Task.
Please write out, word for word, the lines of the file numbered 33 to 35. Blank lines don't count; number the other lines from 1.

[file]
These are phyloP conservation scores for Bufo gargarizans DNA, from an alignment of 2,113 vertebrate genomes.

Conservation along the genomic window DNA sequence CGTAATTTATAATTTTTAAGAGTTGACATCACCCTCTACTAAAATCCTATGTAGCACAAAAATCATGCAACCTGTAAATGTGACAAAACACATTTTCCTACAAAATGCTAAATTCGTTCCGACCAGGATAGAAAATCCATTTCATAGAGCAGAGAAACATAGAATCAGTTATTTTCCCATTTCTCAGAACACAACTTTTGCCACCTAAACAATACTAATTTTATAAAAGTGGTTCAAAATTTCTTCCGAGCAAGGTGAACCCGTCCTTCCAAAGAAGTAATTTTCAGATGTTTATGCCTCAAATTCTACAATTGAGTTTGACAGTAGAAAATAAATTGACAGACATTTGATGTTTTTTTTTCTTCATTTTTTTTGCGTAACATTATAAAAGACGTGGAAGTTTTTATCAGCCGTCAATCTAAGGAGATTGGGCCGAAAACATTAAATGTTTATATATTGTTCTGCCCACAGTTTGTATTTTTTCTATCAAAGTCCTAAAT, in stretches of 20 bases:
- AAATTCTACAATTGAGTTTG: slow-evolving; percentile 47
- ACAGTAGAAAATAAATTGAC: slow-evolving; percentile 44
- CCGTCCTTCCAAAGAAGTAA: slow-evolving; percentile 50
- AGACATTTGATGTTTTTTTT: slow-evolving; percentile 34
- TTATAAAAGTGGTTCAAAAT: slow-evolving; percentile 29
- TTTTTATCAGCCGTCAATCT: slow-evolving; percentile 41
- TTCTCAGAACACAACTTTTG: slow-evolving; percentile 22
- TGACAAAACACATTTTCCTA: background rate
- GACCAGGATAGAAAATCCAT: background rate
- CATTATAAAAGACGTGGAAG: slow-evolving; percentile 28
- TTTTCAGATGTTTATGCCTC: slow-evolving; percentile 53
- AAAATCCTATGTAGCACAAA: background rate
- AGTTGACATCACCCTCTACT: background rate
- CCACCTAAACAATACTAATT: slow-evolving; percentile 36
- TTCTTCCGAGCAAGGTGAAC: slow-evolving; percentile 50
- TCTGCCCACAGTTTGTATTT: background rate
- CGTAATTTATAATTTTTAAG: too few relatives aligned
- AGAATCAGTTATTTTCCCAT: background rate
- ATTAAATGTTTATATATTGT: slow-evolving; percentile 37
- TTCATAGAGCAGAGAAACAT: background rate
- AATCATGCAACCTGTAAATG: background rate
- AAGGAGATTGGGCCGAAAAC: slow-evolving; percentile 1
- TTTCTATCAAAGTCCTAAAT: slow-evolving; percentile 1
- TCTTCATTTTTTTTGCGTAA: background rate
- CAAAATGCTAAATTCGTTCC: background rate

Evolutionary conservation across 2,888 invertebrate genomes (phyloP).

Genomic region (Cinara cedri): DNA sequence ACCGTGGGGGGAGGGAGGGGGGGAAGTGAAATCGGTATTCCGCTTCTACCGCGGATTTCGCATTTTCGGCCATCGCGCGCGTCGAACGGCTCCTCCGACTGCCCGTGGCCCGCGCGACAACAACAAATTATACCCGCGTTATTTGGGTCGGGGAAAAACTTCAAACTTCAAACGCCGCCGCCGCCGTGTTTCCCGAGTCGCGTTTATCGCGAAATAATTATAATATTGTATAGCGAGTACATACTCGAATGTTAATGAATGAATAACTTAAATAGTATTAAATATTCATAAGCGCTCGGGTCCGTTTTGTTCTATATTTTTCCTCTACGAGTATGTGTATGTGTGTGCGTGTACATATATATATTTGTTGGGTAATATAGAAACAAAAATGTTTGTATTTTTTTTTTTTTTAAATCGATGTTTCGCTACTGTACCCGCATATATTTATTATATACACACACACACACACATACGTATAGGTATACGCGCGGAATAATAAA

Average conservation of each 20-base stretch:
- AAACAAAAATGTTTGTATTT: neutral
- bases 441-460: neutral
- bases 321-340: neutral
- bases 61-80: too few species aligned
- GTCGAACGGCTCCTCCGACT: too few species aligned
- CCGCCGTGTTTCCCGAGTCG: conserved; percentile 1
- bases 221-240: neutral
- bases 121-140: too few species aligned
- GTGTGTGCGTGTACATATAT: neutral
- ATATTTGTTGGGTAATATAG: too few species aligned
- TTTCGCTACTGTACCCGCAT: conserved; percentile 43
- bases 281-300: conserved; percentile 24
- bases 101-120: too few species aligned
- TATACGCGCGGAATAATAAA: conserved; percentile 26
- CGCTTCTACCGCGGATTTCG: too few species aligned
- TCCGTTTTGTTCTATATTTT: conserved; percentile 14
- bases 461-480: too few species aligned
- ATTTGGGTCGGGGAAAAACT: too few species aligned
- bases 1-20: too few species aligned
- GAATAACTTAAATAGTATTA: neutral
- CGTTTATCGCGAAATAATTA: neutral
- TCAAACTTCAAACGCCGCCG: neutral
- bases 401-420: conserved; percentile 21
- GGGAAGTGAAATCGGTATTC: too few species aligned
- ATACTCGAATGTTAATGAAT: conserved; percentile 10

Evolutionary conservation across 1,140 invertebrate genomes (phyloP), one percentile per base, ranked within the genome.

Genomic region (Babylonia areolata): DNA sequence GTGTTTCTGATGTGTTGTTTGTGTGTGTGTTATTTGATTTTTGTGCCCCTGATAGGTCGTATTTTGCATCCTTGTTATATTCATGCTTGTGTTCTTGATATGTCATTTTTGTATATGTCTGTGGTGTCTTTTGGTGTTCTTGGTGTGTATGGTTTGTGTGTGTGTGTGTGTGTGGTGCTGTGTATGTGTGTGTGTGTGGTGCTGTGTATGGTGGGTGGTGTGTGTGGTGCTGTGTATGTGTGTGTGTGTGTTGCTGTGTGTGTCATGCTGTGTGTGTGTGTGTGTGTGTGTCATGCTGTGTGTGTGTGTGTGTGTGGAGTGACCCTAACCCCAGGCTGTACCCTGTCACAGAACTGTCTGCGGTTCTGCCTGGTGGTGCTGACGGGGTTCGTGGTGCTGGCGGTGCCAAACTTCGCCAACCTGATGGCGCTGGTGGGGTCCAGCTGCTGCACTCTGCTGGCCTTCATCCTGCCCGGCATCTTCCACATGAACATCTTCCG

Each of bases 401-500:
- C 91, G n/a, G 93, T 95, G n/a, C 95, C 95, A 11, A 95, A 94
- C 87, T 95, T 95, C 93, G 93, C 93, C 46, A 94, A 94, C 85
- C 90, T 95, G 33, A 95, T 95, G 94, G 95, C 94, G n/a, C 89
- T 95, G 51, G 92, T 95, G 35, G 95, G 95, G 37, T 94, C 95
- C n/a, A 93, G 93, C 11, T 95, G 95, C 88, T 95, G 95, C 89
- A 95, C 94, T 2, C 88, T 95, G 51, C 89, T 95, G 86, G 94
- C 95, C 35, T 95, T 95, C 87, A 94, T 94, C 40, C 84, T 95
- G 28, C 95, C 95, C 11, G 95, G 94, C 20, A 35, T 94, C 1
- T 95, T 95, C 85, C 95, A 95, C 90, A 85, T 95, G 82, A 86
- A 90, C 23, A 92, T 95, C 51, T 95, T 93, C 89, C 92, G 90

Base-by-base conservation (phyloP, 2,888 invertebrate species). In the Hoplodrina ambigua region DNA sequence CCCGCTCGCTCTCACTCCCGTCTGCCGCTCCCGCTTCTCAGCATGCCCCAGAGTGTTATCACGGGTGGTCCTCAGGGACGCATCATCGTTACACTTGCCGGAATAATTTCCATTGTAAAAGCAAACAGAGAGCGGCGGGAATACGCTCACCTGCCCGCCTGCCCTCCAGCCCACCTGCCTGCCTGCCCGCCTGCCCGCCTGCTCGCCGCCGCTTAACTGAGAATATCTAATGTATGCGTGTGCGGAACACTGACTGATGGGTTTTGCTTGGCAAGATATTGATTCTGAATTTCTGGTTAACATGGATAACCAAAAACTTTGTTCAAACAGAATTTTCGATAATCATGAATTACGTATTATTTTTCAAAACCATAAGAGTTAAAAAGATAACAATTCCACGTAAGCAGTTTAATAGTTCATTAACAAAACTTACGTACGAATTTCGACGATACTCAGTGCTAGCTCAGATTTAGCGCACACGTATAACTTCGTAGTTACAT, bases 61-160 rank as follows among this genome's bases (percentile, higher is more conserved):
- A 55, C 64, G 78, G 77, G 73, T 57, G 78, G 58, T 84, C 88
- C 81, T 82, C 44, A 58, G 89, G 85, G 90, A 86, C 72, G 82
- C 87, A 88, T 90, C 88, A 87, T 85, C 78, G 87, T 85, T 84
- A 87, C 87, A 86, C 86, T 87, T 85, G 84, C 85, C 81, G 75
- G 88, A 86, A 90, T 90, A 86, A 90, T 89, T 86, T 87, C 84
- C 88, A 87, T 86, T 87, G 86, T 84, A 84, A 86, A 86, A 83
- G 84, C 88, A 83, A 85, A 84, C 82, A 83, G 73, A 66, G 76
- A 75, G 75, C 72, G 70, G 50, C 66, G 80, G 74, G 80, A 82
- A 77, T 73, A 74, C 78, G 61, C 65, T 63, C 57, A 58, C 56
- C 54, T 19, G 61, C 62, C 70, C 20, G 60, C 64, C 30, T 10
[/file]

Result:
- bases 321-340: neutral
- bases 61-80: too few species aligned
- GTCGAACGGCTCCTCCGACT: too few species aligned